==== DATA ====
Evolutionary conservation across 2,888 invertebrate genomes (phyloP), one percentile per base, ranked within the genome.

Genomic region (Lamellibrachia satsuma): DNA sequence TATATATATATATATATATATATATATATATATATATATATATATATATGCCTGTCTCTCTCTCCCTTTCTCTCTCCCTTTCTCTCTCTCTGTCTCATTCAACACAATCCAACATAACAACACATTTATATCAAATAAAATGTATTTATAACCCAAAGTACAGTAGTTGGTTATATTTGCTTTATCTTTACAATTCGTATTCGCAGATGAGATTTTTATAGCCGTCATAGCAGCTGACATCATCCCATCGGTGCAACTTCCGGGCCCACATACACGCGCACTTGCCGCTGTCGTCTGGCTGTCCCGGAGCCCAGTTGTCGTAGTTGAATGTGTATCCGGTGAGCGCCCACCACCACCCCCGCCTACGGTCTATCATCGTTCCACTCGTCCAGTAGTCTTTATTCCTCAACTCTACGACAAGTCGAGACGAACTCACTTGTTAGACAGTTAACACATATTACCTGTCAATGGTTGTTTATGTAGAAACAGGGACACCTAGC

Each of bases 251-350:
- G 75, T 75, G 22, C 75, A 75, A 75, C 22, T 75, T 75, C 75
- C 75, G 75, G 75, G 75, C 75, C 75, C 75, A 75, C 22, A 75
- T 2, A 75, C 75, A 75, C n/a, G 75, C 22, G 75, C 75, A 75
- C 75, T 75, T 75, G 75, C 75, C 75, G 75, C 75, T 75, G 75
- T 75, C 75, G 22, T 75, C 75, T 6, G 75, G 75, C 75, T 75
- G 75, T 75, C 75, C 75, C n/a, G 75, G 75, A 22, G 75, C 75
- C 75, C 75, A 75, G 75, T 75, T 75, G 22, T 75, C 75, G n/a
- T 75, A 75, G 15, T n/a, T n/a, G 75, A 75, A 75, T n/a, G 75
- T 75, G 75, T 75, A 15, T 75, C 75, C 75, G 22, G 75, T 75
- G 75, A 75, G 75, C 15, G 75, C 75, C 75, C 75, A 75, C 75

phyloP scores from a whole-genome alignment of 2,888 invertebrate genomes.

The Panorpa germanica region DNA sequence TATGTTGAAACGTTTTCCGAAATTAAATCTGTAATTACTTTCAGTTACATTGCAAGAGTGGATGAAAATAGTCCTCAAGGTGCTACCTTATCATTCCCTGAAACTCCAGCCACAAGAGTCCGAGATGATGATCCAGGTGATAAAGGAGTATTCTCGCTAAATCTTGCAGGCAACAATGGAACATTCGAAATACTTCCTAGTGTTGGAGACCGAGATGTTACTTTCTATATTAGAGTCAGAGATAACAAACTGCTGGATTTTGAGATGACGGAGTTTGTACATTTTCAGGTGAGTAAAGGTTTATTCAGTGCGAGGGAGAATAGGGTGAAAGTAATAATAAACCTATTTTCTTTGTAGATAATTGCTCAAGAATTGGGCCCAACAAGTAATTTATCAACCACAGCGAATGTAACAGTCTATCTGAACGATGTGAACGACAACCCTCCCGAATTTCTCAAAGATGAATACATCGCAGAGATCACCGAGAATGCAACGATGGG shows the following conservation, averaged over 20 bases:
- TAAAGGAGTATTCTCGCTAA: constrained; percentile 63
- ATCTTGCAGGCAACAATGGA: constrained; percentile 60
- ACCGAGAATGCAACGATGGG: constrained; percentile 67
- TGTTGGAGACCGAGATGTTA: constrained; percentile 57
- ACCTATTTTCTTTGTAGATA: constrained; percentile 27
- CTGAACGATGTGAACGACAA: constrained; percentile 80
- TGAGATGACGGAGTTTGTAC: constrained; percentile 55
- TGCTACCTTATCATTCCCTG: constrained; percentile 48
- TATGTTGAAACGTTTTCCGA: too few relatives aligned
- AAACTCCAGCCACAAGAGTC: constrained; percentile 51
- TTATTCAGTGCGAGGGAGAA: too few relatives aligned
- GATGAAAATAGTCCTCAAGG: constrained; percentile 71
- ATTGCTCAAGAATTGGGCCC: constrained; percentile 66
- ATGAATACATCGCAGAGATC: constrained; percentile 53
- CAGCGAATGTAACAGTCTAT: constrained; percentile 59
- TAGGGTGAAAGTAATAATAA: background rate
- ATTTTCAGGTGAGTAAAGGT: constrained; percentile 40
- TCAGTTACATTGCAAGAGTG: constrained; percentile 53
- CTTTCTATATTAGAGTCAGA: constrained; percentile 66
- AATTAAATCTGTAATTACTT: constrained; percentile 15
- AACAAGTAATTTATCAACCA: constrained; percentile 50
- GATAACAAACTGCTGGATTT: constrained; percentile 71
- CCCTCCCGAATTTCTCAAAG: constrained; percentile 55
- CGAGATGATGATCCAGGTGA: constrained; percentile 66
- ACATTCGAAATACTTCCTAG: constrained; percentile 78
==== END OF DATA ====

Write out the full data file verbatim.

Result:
Evolutionary conservation across 2,888 invertebrate genomes (phyloP), one percentile per base, ranked within the genome.

Genomic region (Lamellibrachia satsuma): DNA sequence TATATATATATATATATATATATATATATATATATATATATATATATATGCCTGTCTCTCTCTCCCTTTCTCTCTCCCTTTCTCTCTCTCTGTCTCATTCAACACAATCCAACATAACAACACATTTATATCAAATAAAATGTATTTATAACCCAAAGTACAGTAGTTGGTTATATTTGCTTTATCTTTACAATTCGTATTCGCAGATGAGATTTTTATAGCCGTCATAGCAGCTGACATCATCCCATCGGTGCAACTTCCGGGCCCACATACACGCGCACTTGCCGCTGTCGTCTGGCTGTCCCGGAGCCCAGTTGTCGTAGTTGAATGTGTATCCGGTGAGCGCCCACCACCACCCCCGCCTACGGTCTATCATCGTTCCACTCGTCCAGTAGTCTTTATTCCTCAACTCTACGACAAGTCGAGACGAACTCACTTGTTAGACAGTTAACACATATTACCTGTCAATGGTTGTTTATGTAGAAACAGGGACACCTAGC

Each of bases 251-350:
- G 75, T 75, G 22, C 75, A 75, A 75, C 22, T 75, T 75, C 75
- C 75, G 75, G 75, G 75, C 75, C 75, C 75, A 75, C 22, A 75
- T 2, A 75, C 75, A 75, C n/a, G 75, C 22, G 75, C 75, A 75
- C 75, T 75, T 75, G 75, C 75, C 75, G 75, C 75, T 75, G 75
- T 75, C 75, G 22, T 75, C 75, T 6, G 75, G 75, C 75, T 75
- G 75, T 75, C 75, C 75, C n/a, G 75, G 75, A 22, G 75, C 75
- C 75, C 75, A 75, G 75, T 75, T 75, G 22, T 75, C 75, G n/a
- T 75, A 75, G 15, T n/a, T n/a, G 75, A 75, A 75, T n/a, G 75
- T 75, G 75, T 75, A 15, T 75, C 75, C 75, G 22, G 75, T 75
- G 75, A 75, G 75, C 15, G 75, C 75, C 75, C 75, A 75, C 75

phyloP scores from a whole-genome alignment of 2,888 invertebrate genomes.

The Panorpa germanica region DNA sequence TATGTTGAAACGTTTTCCGAAATTAAATCTGTAATTACTTTCAGTTACATTGCAAGAGTGGATGAAAATAGTCCTCAAGGTGCTACCTTATCATTCCCTGAAACTCCAGCCACAAGAGTCCGAGATGATGATCCAGGTGATAAAGGAGTATTCTCGCTAAATCTTGCAGGCAACAATGGAACATTCGAAATACTTCCTAGTGTTGGAGACCGAGATGTTACTTTCTATATTAGAGTCAGAGATAACAAACTGCTGGATTTTGAGATGACGGAGTTTGTACATTTTCAGGTGAGTAAAGGTTTATTCAGTGCGAGGGAGAATAGGGTGAAAGTAATAATAAACCTATTTTCTTTGTAGATAATTGCTCAAGAATTGGGCCCAACAAGTAATTTATCAACCACAGCGAATGTAACAGTCTATCTGAACGATGTGAACGACAACCCTCCCGAATTTCTCAAAGATGAATACATCGCAGAGATCACCGAGAATGCAACGATGGG shows the following conservation, averaged over 20 bases:
- TAAAGGAGTATTCTCGCTAA: constrained; percentile 63
- ATCTTGCAGGCAACAATGGA: constrained; percentile 60
- ACCGAGAATGCAACGATGGG: constrained; percentile 67
- TGTTGGAGACCGAGATGTTA: constrained; percentile 57
- ACCTATTTTCTTTGTAGATA: constrained; percentile 27
- CTGAACGATGTGAACGACAA: constrained; percentile 80
- TGAGATGACGGAGTTTGTAC: constrained; percentile 55
- TGCTACCTTATCATTCCCTG: constrained; percentile 48
- TATGTTGAAACGTTTTCCGA: too few relatives aligned
- AAACTCCAGCCACAAGAGTC: constrained; percentile 51
- TTATTCAGTGCGAGGGAGAA: too few relatives aligned
- GATGAAAATAGTCCTCAAGG: constrained; percentile 71
- ATTGCTCAAGAATTGGGCCC: constrained; percentile 66
- ATGAATACATCGCAGAGATC: constrained; percentile 53
- CAGCGAATGTAACAGTCTAT: constrained; percentile 59
- TAGGGTGAAAGTAATAATAA: background rate
- ATTTTCAGGTGAGTAAAGGT: constrained; percentile 40
- TCAGTTACATTGCAAGAGTG: constrained; percentile 53
- CTTTCTATATTAGAGTCAGA: constrained; percentile 66
- AATTAAATCTGTAATTACTT: constrained; percentile 15
- AACAAGTAATTTATCAACCA: constrained; percentile 50
- GATAACAAACTGCTGGATTT: constrained; percentile 71
- CCCTCCCGAATTTCTCAAAG: constrained; percentile 55
- CGAGATGATGATCCAGGTGA: constrained; percentile 66
- ACATTCGAAATACTTCCTAG: constrained; percentile 78